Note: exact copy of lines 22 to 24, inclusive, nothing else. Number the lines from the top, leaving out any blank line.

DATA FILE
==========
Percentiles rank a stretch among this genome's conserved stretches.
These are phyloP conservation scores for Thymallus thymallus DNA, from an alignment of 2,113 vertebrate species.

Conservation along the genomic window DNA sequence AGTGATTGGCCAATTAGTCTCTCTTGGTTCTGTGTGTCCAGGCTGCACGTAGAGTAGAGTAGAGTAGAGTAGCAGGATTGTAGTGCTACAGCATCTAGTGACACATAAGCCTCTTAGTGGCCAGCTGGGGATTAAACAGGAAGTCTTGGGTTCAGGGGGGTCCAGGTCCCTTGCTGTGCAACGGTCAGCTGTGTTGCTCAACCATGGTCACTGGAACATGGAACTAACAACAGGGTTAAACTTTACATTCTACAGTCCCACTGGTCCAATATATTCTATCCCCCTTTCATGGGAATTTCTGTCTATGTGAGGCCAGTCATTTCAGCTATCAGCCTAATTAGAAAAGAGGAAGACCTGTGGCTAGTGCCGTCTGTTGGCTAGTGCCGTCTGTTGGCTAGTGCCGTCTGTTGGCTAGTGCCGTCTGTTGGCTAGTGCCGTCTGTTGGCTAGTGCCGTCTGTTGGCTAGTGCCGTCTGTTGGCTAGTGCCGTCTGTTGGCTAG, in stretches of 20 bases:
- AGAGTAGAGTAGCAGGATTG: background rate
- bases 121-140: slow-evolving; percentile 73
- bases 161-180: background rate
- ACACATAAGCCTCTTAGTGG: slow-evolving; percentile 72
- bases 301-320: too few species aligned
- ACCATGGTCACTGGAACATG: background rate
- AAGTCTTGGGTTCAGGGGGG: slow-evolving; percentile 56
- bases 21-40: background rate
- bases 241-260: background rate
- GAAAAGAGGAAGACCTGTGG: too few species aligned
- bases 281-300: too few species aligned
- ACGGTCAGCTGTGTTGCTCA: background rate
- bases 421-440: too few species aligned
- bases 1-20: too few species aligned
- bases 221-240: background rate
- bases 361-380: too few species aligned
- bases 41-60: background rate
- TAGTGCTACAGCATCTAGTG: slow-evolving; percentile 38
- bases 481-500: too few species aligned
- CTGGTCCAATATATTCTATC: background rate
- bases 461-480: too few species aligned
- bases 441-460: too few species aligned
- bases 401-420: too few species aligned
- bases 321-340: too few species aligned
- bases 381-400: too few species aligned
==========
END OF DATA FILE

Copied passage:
- bases 481-500: too few species aligned
- CTGGTCCAATATATTCTATC: background rate
- bases 461-480: too few species aligned